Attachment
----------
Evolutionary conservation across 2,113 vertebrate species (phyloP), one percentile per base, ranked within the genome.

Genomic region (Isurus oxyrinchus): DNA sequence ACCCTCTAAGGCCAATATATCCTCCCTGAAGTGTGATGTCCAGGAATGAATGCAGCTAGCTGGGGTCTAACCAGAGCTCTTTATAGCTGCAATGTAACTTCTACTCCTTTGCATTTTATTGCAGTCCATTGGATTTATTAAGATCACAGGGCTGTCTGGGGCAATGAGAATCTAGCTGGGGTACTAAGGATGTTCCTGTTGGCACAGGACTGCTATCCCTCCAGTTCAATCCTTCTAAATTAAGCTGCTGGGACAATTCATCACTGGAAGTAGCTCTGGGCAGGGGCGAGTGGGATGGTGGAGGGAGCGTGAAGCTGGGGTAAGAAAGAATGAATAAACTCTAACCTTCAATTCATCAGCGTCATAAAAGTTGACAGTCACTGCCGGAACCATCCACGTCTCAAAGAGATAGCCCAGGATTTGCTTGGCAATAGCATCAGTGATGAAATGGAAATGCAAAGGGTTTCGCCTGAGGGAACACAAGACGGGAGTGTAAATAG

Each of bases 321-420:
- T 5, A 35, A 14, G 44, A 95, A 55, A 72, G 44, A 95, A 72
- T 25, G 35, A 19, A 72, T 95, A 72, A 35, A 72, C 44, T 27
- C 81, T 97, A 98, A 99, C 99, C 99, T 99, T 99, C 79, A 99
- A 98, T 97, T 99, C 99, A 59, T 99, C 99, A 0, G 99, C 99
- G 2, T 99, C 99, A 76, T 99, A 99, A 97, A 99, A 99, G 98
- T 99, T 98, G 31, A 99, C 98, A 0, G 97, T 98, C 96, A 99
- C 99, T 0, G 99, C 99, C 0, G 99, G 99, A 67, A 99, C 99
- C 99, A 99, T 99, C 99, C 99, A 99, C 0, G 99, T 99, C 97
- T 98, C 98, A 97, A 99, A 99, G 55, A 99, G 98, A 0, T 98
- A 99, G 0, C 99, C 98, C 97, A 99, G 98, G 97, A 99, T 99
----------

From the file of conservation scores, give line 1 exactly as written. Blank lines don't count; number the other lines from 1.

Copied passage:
Evolutionary conservation across 2,113 vertebrate species (phyloP), one percentile per base, ranked within the genome.